When it comes to sectional title schemes, there is still widespread misunderstanding of even the basics, starting with the body corporate and how it is established, as well as what its functions and powers are. This misunderstanding often gives rise to many problems and disputes in sectional title schemes which could quite easily have been avoided.
What is a sectional title?
A Sectional Title Development Scheme, usually referred to as a “scheme”, provides for separate ownership of a unit. These schemes fall under the control of the Sectional Titles Act, 1986 (Act 95 of 1986), and the Sectional Titles Schemes Management Act, 2011 (Act No. 8 of 2011).
When you buy a property that’s part of a scheme, you own the inside of the property i.e. the space contained by the inner walls, ceilings & floors of the unit. You are entitled to paint or decorate or undertake alterations as desired, providing such alterations do not infringe on municipal by-laws.
Common Property? I.e outside…
What is the body corporate?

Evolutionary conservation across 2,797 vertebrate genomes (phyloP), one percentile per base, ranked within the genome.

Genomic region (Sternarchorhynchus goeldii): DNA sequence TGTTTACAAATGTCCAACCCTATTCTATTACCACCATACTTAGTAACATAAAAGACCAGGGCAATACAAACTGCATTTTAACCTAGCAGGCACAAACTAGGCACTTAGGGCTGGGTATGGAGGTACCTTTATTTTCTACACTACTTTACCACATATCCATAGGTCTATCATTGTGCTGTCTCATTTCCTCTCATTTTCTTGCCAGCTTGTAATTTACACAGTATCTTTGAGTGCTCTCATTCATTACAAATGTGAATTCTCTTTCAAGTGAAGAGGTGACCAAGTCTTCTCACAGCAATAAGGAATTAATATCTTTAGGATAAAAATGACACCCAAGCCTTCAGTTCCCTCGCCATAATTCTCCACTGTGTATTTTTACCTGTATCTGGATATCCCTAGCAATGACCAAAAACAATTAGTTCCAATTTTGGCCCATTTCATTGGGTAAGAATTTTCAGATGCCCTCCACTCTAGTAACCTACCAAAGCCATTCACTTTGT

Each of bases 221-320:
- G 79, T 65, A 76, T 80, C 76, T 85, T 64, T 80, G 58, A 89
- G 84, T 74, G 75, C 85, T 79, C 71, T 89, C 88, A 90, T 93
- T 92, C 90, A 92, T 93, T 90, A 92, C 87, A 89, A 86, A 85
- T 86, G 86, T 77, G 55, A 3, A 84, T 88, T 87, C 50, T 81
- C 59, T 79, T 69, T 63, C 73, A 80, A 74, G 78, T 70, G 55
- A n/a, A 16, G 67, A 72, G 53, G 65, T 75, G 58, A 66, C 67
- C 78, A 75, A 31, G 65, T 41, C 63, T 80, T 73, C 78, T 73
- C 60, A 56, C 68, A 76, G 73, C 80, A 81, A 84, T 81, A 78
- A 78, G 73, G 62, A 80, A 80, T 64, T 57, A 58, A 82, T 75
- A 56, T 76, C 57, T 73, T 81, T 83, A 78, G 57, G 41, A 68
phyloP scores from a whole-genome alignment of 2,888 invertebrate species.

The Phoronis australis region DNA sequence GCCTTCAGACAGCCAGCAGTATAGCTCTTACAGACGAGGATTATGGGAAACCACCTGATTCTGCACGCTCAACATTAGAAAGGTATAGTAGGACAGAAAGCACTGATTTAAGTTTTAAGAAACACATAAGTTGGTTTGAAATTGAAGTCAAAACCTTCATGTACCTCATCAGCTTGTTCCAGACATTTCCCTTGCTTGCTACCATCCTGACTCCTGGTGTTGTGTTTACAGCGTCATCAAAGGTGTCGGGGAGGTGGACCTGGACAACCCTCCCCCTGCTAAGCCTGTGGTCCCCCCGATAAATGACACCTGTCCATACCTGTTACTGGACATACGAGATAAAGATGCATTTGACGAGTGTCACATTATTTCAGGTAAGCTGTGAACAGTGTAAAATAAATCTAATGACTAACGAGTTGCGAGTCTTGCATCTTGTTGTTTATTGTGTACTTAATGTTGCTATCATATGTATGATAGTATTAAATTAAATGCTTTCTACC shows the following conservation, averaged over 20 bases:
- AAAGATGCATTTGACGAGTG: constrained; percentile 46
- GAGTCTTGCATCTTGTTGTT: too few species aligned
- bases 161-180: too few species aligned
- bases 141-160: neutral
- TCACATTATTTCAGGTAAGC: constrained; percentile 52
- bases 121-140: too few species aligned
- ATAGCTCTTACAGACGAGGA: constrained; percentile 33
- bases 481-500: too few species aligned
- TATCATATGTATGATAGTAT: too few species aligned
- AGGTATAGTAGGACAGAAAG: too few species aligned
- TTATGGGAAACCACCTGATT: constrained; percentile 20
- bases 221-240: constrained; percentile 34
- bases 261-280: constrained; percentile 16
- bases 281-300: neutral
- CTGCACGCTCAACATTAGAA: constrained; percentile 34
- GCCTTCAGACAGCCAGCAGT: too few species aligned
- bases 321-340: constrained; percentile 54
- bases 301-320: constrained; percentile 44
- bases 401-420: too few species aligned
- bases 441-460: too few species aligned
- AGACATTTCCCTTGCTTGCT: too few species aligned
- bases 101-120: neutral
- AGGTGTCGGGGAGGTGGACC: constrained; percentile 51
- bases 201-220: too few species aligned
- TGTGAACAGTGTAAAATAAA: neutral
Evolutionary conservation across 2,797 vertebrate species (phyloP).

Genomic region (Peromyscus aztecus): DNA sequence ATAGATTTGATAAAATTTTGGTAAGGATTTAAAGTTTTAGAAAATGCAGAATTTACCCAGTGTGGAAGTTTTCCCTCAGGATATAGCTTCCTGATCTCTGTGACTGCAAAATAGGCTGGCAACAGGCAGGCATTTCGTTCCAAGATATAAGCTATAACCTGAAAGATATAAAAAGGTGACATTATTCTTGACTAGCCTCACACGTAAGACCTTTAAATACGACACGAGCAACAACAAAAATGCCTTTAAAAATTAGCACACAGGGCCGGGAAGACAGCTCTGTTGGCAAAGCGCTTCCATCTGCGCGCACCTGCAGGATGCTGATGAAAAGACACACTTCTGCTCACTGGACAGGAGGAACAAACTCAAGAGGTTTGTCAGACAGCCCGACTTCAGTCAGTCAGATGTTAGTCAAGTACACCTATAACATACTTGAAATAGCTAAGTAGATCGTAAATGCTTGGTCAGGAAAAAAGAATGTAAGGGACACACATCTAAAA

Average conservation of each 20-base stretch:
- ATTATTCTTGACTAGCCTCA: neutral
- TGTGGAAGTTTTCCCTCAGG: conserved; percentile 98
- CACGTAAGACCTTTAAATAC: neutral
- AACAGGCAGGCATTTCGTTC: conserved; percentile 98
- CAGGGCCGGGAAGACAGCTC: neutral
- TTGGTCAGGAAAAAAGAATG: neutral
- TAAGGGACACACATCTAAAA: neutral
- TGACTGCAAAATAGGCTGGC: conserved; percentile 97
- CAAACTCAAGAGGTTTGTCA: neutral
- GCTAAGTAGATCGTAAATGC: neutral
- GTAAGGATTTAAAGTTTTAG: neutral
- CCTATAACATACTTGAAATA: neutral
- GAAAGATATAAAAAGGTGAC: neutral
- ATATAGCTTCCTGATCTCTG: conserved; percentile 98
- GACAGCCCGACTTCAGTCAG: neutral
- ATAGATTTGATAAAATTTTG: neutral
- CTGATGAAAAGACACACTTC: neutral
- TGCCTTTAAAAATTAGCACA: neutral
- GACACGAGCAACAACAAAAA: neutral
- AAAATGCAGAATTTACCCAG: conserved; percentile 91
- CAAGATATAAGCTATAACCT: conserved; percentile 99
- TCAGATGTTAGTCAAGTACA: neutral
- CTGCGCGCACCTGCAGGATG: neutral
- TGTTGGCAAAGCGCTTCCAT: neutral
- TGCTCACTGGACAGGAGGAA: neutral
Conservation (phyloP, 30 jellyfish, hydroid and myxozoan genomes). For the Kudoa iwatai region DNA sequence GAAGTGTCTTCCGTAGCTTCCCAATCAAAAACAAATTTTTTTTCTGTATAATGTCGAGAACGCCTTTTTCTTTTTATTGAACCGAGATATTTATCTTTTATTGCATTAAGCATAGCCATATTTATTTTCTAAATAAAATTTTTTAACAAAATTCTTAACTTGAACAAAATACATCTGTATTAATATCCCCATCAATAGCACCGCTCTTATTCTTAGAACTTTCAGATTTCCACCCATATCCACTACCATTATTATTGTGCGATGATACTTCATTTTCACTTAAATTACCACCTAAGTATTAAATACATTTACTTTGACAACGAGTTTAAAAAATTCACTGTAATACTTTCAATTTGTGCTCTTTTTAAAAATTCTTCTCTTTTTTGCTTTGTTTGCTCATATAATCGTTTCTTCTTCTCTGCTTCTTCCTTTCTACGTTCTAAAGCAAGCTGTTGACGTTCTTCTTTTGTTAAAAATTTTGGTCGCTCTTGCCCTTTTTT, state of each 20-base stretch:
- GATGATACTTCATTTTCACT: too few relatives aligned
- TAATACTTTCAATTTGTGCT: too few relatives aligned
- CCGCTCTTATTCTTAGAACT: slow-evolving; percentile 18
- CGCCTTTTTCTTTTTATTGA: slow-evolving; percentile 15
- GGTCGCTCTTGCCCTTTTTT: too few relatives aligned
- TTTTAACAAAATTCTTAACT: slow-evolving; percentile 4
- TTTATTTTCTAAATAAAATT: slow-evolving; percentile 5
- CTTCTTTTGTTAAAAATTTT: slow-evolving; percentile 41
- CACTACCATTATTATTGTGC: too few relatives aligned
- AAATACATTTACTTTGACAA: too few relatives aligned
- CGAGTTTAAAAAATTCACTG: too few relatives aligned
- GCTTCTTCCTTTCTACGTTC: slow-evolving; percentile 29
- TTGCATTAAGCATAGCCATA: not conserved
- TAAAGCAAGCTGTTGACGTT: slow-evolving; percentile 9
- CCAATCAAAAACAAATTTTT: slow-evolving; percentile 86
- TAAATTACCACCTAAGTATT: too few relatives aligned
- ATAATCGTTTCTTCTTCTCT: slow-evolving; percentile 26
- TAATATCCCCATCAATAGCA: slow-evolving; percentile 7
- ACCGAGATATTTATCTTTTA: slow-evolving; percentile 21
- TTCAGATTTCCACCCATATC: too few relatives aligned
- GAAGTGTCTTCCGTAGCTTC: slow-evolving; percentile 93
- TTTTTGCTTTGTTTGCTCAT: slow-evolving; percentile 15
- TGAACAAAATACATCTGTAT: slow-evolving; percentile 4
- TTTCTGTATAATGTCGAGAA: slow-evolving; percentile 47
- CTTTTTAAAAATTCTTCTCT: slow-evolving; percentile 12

The Body Corporate is the collective name given to all the owners of units in a scheme. Units usually refers to the townhouses or flats in a development. The body corporate comes into existence, automatically as soon as the developer of the scheme transfers the unit to a new owner. This means that all registered owners of units in a scheme are members of the Body Corporate.
The Body Corporate exists to manage and administer the land and buildings in the scheme. This means, that the Body Corporate is required to enforce the legislation and rules in the Sectional Titles Act, the Management Rules and the Conduct Rules of the scheme. Amongst their other duties, the Trustees manage the Body Corporate’s funds, enforce the rules and resolve conflict to the best of their ability.
This article is a general information sheet and should not be used or relied on as legal or other professional advice. No liability can be accepted for any errors or omissions nor for any loss or damage arising from reliance upon any information herein. Always contact your legal adviser for specific and detailed advice. Errors and omissions excepted (E&OE)